Monday, January 08, 2007

Stop the Clock

Catherine Newman--my all-time favorite mother-writer and the object of a rather stalkeresque super-fan attitude on my part, which is neither here nor there--wrote last week, in her new-ish column at Wondertime, about the super-sad Kim family incident, the story so tragic and devastating that I really cannot even write about it, cannot think about it for more than a few seconds at a time, because it makes my heart hurt for days, just days, to imagine that mama and those girls in the car in the snow for over a week, that mama keeping them alive by nursing them both, the infant and the four-year-old too, because it was the only sustenance she had, that father off trying to get help and perishing in his attempt, that whole family not some exotic crew of mountaineers but just a regular family like mine, just two parents and two little girls on their way home from a Thanksgiving party who ran into a terrifying spate of bad luck. It's just beyond horrifying, beyond heartbreaking. And Catherine's column is as wonderful as ever, full of all sorts of thoughts that resonated with me, all sorts of things to write about--her sobering comments about the amazing power of the breastfeeding body came at me during a week when I was aching for a full night's sleep, for a respite from the night-nursing, and jolted me back to my senses: I am blessed to my very core to be able to hold this healthy baby in my arms at night and nurse her, watch her chubby baby hand drift and clutch at my fingers, my shirt, know that we're all safe and warm and okay here, in this night.

But beyond all that, what really got to me was her description of her general personality, how she tends to mix deep happiness and melancholy, how since becoming a mother she is constantly aware of the potential for loss and hurt. I feel exactly the same way, and I can't stand it. Just the other day I said to Christopher, "I just want these girls to stay the exact age they are right now forever; I never want any of this to change." (To his credit, he did not remind me of the many times I could stand for a LOT of this to change: tantrums, poop explosions, the ever-present sleep deprivation...)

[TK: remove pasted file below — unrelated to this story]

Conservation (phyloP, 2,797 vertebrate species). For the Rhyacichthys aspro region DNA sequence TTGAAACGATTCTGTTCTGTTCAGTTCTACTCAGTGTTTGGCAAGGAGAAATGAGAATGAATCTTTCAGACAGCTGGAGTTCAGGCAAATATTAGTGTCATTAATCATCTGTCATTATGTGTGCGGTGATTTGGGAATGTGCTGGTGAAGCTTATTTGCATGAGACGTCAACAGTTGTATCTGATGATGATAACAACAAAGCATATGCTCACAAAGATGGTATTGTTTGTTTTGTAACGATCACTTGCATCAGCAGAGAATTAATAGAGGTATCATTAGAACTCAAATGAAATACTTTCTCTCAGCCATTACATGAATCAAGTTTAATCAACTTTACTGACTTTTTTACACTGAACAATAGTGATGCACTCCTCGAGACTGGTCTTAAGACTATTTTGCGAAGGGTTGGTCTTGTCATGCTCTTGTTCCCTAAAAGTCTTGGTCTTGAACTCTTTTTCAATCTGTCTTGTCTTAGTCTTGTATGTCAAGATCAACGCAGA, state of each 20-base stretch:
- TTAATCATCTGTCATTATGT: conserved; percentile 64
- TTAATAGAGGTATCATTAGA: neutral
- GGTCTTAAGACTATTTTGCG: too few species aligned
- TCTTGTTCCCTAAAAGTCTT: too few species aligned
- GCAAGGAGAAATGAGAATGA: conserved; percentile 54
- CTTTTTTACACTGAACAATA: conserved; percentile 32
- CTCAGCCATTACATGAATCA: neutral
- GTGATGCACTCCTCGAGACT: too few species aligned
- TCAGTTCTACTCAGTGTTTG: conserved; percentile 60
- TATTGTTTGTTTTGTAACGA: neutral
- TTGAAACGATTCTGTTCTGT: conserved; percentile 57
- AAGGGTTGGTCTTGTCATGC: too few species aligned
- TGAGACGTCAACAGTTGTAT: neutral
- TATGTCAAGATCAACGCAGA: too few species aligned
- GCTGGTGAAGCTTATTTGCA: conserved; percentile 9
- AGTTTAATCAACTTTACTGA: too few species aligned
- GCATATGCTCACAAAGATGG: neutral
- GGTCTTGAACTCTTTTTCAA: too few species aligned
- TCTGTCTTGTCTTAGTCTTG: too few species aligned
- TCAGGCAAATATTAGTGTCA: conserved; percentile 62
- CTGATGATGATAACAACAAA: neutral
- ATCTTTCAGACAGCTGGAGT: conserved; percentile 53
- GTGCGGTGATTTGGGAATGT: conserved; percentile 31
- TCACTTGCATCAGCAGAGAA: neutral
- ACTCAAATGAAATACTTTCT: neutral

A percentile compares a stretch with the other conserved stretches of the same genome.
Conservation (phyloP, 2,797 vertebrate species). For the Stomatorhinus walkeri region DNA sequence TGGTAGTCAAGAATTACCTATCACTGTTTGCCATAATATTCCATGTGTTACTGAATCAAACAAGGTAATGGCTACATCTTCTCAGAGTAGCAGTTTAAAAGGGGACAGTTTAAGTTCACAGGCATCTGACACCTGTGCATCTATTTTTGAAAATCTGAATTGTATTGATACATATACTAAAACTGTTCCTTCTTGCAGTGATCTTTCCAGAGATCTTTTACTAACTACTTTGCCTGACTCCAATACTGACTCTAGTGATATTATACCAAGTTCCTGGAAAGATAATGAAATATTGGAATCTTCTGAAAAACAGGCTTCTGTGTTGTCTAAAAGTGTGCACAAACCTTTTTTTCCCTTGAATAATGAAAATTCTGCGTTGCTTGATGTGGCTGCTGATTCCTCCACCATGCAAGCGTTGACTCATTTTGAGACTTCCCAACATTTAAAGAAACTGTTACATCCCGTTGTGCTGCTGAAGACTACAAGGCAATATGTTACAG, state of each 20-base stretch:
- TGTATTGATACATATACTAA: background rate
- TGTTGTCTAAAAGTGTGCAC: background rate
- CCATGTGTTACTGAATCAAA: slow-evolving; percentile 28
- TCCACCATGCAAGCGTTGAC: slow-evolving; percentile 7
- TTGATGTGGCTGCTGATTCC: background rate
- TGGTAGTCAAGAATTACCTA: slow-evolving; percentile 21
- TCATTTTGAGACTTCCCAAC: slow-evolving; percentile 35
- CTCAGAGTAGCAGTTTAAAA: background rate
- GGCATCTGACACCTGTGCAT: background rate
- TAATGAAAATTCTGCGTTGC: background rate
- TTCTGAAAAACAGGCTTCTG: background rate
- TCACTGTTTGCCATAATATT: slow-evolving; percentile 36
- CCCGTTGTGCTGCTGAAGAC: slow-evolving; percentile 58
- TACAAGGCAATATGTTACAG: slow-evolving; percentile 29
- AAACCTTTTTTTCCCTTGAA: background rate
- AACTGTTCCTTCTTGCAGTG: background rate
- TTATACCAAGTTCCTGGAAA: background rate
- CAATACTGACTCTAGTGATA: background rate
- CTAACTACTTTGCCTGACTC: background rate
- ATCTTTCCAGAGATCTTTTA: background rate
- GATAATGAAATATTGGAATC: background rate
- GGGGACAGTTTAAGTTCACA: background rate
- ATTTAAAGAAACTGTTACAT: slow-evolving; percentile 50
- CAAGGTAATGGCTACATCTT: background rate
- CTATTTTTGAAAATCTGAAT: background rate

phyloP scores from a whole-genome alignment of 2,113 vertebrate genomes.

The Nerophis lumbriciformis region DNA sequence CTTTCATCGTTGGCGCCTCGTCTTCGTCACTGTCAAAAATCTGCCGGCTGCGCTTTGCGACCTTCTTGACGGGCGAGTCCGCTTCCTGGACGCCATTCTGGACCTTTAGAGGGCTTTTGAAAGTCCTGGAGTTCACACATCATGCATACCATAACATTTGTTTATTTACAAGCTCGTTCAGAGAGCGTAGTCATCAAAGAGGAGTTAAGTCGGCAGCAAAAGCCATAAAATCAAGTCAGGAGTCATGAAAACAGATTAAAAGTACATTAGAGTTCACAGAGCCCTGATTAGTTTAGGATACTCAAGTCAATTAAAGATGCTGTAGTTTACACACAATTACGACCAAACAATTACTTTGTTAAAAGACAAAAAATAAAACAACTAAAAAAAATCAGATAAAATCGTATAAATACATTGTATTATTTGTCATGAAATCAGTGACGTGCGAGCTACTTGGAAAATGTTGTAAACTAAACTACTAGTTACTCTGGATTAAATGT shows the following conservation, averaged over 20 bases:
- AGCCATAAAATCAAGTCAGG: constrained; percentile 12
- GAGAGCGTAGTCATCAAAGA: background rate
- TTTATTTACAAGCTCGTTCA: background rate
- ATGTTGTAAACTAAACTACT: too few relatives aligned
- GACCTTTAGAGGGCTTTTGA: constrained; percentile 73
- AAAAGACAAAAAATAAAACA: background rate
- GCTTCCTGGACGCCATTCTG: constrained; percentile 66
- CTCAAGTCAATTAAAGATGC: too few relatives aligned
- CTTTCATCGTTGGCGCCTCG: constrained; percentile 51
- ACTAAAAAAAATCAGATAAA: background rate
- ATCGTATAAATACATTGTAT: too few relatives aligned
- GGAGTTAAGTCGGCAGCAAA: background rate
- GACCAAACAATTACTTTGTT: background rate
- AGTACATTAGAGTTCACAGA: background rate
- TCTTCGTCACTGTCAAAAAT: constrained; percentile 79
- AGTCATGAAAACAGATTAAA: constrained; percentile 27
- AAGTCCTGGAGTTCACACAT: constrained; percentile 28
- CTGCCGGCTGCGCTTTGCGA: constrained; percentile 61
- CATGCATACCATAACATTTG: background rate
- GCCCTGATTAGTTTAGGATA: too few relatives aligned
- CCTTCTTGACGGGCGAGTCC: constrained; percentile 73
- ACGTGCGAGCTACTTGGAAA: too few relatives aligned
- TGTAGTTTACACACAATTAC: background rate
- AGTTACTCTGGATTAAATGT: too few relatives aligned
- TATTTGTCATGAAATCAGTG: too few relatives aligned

What I mean is, I can't stand the idea of Genevieve no longer being a baby, of Julia turning into a bigger kid, of the wonder of the baby days being over, of the girls getting older and having bad things happen to them--even just the routine bad things that happen to us all in life. You don't really understand, before becoming a parent, that to love anyone this greatly means also exposing yourself to unspeakable pain, it means laying your heart bare to the world and saying, "Here it is, go ahead and break it." It's accepting that because you love your children so much, you will many times be very, very sad. So unfair! I just can't stand it, people.

You think, later, if I had known beforehand that parenthood would be like this--this awful, wonderful combination of love and pain, this constant slipping away of moments and memories (goodbye, chubby baby fingers; goodbye, velvety head lolling to sleep on my shoulder)--would I still have done it?

And sometimes you think, No, but you know in your heart that of course the answer is yes.

1 comment:

squab said...

This is crazy - your post EXACTLY echoes some of the main sentiments in the play I'm directing. (It's a play about being a parent, and all the anxieties and fear that sets you up for). I'm sure there are parents out there who don't ever experience that paralyzing potential for something to go so terribly wrong that you can't even think about it - but I'm sure not one of them. Of course, you can't live your life in that state, but sometimes it's a real battle to focus on the overwhelmingly wonderful aspects of being a parent, rather than the overwhelmingly scary parts.